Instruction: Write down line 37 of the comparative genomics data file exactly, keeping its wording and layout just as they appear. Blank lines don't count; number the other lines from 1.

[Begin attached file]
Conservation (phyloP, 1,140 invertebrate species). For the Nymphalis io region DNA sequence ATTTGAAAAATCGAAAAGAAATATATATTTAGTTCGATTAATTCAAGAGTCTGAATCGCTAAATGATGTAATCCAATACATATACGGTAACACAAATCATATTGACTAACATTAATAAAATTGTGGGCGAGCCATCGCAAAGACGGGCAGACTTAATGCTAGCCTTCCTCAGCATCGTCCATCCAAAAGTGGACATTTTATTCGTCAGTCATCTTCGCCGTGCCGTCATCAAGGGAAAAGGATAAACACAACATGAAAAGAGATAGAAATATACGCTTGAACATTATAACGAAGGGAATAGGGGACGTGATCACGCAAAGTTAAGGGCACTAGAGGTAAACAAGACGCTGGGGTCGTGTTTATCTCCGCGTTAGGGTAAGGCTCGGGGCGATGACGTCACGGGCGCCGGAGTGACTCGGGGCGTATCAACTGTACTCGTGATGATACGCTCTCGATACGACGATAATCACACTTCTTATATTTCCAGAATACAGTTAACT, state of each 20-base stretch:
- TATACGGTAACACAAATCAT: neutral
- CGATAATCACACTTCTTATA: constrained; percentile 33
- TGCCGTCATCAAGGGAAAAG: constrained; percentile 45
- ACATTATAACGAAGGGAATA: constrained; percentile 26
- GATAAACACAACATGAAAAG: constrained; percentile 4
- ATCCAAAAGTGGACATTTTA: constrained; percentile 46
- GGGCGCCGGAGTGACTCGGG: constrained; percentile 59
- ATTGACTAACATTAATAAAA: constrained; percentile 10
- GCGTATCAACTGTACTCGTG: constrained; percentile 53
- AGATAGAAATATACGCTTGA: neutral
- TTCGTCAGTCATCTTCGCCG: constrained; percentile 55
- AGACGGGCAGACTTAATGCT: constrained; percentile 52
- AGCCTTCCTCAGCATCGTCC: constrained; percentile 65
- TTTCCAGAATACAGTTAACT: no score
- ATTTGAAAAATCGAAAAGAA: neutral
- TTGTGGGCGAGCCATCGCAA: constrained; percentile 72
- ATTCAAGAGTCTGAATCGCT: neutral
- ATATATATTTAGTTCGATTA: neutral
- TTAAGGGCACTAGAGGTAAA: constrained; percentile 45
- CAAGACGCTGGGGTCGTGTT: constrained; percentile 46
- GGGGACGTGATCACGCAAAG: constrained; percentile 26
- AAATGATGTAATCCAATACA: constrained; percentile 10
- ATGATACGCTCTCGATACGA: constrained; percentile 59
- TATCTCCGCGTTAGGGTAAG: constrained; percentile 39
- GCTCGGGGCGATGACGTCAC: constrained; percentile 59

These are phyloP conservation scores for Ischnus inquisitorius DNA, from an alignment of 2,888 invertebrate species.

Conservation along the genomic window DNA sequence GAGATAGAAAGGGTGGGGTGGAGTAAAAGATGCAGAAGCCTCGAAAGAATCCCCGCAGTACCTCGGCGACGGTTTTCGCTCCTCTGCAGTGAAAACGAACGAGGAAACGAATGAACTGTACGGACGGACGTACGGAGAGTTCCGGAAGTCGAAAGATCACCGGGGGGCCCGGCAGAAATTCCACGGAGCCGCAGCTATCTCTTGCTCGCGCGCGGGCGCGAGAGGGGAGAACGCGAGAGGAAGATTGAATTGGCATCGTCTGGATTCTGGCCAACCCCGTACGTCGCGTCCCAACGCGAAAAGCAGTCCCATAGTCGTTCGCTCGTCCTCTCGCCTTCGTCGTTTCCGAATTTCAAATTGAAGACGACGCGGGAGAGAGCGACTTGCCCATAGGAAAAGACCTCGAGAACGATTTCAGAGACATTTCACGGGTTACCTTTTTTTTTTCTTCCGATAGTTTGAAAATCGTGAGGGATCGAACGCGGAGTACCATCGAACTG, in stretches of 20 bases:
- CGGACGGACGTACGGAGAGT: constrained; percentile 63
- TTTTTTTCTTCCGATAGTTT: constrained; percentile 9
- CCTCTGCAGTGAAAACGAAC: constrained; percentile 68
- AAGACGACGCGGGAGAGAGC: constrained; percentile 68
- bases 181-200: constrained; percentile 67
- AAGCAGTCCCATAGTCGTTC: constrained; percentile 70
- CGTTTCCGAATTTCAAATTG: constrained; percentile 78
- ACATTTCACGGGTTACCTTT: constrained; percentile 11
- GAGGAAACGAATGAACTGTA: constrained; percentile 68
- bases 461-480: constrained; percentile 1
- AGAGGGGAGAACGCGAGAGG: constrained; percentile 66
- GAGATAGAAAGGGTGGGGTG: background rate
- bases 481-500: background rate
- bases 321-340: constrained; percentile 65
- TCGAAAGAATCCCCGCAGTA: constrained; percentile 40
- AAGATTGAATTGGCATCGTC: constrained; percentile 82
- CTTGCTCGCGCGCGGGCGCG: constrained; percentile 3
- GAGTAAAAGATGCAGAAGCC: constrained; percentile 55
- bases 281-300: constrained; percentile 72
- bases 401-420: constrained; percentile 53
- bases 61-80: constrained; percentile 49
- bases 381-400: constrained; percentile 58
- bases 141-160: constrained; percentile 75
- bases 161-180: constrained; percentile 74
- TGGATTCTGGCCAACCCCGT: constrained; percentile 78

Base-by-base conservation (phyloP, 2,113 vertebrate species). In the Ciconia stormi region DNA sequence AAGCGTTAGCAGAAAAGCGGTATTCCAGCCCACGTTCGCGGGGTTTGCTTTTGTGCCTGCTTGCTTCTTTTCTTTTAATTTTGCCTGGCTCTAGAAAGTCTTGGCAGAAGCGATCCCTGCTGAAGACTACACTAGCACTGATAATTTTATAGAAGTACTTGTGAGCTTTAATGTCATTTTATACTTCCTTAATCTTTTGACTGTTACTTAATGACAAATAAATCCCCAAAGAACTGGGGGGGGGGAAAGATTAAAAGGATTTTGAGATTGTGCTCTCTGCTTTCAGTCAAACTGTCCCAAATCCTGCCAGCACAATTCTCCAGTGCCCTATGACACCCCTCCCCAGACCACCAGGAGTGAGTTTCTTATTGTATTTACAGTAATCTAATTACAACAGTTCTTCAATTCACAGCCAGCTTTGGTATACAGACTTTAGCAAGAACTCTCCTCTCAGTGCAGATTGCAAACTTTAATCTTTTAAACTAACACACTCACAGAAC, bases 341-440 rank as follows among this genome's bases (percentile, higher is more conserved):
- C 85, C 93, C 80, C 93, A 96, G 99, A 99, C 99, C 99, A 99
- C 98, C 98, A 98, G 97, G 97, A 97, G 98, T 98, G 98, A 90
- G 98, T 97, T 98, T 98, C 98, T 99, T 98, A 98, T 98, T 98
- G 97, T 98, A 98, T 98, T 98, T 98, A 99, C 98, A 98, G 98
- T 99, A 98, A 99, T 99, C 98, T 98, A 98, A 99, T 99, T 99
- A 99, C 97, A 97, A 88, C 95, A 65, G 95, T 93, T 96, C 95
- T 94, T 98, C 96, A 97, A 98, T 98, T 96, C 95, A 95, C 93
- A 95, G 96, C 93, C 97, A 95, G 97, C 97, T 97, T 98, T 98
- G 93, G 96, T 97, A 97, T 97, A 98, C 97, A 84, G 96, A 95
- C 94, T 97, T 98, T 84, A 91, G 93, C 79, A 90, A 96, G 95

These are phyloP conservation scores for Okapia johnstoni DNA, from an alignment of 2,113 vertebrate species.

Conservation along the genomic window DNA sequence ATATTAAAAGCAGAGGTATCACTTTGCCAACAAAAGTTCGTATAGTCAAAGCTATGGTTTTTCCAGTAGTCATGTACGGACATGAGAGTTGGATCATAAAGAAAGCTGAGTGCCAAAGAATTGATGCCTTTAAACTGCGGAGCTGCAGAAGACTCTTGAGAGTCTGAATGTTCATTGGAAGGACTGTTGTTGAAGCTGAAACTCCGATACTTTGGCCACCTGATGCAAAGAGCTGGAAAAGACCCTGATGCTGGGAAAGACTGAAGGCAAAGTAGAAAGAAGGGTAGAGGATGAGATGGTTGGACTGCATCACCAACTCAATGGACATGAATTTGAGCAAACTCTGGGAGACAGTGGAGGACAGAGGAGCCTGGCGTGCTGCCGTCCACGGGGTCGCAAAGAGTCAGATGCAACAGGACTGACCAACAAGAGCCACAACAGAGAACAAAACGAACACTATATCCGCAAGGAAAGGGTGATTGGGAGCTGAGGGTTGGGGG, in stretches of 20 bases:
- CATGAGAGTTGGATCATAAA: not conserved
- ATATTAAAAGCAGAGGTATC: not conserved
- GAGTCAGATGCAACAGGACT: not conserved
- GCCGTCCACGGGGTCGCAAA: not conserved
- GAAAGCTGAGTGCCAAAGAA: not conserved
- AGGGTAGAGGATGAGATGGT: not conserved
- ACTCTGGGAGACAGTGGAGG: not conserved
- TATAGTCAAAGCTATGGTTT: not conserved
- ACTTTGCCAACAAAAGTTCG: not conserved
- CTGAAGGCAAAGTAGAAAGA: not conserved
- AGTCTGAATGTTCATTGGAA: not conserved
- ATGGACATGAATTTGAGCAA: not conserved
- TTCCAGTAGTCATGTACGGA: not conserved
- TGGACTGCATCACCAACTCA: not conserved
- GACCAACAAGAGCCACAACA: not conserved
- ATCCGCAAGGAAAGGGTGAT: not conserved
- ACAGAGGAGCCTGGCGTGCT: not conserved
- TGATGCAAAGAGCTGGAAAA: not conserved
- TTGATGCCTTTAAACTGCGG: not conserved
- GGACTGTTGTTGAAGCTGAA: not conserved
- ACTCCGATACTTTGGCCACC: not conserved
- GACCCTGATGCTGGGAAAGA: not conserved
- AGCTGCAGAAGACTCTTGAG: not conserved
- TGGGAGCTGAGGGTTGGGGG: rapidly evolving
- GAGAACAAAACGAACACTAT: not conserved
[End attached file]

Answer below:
- GAGGAAACGAATGAACTGTA: constrained; percentile 68